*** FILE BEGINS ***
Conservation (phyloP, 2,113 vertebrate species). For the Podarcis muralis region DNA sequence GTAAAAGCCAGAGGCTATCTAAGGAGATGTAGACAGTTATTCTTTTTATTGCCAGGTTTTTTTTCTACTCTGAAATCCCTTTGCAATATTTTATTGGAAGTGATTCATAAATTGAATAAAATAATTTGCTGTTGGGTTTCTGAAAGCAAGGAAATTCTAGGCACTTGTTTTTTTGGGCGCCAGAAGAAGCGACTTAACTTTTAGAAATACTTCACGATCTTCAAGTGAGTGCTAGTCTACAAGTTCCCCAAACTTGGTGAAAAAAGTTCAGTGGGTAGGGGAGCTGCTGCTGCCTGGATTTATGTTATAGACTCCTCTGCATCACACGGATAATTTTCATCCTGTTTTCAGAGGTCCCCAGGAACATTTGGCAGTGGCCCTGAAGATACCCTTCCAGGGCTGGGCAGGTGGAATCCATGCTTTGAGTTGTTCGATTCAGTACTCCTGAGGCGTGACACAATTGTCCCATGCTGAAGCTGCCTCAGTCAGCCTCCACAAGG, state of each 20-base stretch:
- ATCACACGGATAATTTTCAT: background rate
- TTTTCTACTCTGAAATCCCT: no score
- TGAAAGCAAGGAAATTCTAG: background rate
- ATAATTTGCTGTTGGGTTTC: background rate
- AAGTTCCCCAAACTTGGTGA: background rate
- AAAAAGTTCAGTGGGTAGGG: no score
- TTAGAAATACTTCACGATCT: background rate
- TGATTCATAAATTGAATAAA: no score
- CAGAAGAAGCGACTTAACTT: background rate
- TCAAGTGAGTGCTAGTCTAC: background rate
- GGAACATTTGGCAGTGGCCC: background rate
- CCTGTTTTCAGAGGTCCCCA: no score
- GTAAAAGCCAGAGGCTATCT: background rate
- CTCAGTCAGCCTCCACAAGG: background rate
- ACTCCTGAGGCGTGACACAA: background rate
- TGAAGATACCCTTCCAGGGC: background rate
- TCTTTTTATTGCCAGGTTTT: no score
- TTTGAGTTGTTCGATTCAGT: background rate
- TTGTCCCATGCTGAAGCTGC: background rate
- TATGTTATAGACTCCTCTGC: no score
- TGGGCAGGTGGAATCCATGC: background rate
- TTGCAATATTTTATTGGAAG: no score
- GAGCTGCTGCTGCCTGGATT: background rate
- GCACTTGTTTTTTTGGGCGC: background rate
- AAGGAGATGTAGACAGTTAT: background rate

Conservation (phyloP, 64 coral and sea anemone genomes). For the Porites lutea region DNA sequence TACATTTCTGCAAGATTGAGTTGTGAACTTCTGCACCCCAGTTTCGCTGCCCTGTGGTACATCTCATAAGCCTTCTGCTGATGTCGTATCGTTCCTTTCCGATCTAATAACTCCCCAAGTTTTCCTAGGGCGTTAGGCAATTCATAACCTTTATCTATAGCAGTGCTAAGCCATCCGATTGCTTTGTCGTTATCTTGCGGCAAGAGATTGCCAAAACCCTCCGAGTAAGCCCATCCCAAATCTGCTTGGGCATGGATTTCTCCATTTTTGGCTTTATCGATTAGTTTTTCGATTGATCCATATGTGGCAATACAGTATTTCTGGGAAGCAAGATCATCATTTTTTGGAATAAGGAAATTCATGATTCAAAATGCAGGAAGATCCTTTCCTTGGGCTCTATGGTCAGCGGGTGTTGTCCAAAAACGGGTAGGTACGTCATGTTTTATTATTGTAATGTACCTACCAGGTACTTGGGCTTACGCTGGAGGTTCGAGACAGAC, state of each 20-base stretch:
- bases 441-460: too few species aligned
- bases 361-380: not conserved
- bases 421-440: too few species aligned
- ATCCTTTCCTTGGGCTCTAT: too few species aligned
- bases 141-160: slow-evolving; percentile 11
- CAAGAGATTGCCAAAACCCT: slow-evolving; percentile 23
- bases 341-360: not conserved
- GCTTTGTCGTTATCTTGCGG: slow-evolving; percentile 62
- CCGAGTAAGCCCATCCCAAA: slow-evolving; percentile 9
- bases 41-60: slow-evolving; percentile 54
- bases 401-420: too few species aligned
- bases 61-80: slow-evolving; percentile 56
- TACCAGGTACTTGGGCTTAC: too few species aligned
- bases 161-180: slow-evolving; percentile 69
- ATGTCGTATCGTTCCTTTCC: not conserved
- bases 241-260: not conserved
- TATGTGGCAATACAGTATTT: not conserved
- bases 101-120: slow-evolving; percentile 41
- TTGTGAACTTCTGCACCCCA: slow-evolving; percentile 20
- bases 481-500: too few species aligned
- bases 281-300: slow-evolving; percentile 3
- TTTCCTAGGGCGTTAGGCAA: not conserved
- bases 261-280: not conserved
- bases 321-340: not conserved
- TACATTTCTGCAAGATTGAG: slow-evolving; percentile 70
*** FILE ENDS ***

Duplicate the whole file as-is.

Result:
Conservation (phyloP, 2,113 vertebrate species). For the Podarcis muralis region DNA sequence GTAAAAGCCAGAGGCTATCTAAGGAGATGTAGACAGTTATTCTTTTTATTGCCAGGTTTTTTTTCTACTCTGAAATCCCTTTGCAATATTTTATTGGAAGTGATTCATAAATTGAATAAAATAATTTGCTGTTGGGTTTCTGAAAGCAAGGAAATTCTAGGCACTTGTTTTTTTGGGCGCCAGAAGAAGCGACTTAACTTTTAGAAATACTTCACGATCTTCAAGTGAGTGCTAGTCTACAAGTTCCCCAAACTTGGTGAAAAAAGTTCAGTGGGTAGGGGAGCTGCTGCTGCCTGGATTTATGTTATAGACTCCTCTGCATCACACGGATAATTTTCATCCTGTTTTCAGAGGTCCCCAGGAACATTTGGCAGTGGCCCTGAAGATACCCTTCCAGGGCTGGGCAGGTGGAATCCATGCTTTGAGTTGTTCGATTCAGTACTCCTGAGGCGTGACACAATTGTCCCATGCTGAAGCTGCCTCAGTCAGCCTCCACAAGG, state of each 20-base stretch:
- ATCACACGGATAATTTTCAT: background rate
- TTTTCTACTCTGAAATCCCT: no score
- TGAAAGCAAGGAAATTCTAG: background rate
- ATAATTTGCTGTTGGGTTTC: background rate
- AAGTTCCCCAAACTTGGTGA: background rate
- AAAAAGTTCAGTGGGTAGGG: no score
- TTAGAAATACTTCACGATCT: background rate
- TGATTCATAAATTGAATAAA: no score
- CAGAAGAAGCGACTTAACTT: background rate
- TCAAGTGAGTGCTAGTCTAC: background rate
- GGAACATTTGGCAGTGGCCC: background rate
- CCTGTTTTCAGAGGTCCCCA: no score
- GTAAAAGCCAGAGGCTATCT: background rate
- CTCAGTCAGCCTCCACAAGG: background rate
- ACTCCTGAGGCGTGACACAA: background rate
- TGAAGATACCCTTCCAGGGC: background rate
- TCTTTTTATTGCCAGGTTTT: no score
- TTTGAGTTGTTCGATTCAGT: background rate
- TTGTCCCATGCTGAAGCTGC: background rate
- TATGTTATAGACTCCTCTGC: no score
- TGGGCAGGTGGAATCCATGC: background rate
- TTGCAATATTTTATTGGAAG: no score
- GAGCTGCTGCTGCCTGGATT: background rate
- GCACTTGTTTTTTTGGGCGC: background rate
- AAGGAGATGTAGACAGTTAT: background rate

Conservation (phyloP, 64 coral and sea anemone genomes). For the Porites lutea region DNA sequence TACATTTCTGCAAGATTGAGTTGTGAACTTCTGCACCCCAGTTTCGCTGCCCTGTGGTACATCTCATAAGCCTTCTGCTGATGTCGTATCGTTCCTTTCCGATCTAATAACTCCCCAAGTTTTCCTAGGGCGTTAGGCAATTCATAACCTTTATCTATAGCAGTGCTAAGCCATCCGATTGCTTTGTCGTTATCTTGCGGCAAGAGATTGCCAAAACCCTCCGAGTAAGCCCATCCCAAATCTGCTTGGGCATGGATTTCTCCATTTTTGGCTTTATCGATTAGTTTTTCGATTGATCCATATGTGGCAATACAGTATTTCTGGGAAGCAAGATCATCATTTTTTGGAATAAGGAAATTCATGATTCAAAATGCAGGAAGATCCTTTCCTTGGGCTCTATGGTCAGCGGGTGTTGTCCAAAAACGGGTAGGTACGTCATGTTTTATTATTGTAATGTACCTACCAGGTACTTGGGCTTACGCTGGAGGTTCGAGACAGAC, state of each 20-base stretch:
- bases 441-460: too few species aligned
- bases 361-380: not conserved
- bases 421-440: too few species aligned
- ATCCTTTCCTTGGGCTCTAT: too few species aligned
- bases 141-160: slow-evolving; percentile 11
- CAAGAGATTGCCAAAACCCT: slow-evolving; percentile 23
- bases 341-360: not conserved
- GCTTTGTCGTTATCTTGCGG: slow-evolving; percentile 62
- CCGAGTAAGCCCATCCCAAA: slow-evolving; percentile 9
- bases 41-60: slow-evolving; percentile 54
- bases 401-420: too few species aligned
- bases 61-80: slow-evolving; percentile 56
- TACCAGGTACTTGGGCTTAC: too few species aligned
- bases 161-180: slow-evolving; percentile 69
- ATGTCGTATCGTTCCTTTCC: not conserved
- bases 241-260: not conserved
- TATGTGGCAATACAGTATTT: not conserved
- bases 101-120: slow-evolving; percentile 41
- TTGTGAACTTCTGCACCCCA: slow-evolving; percentile 20
- bases 481-500: too few species aligned
- bases 281-300: slow-evolving; percentile 3
- TTTCCTAGGGCGTTAGGCAA: not conserved
- bases 261-280: not conserved
- bases 321-340: not conserved
- TACATTTCTGCAAGATTGAG: slow-evolving; percentile 70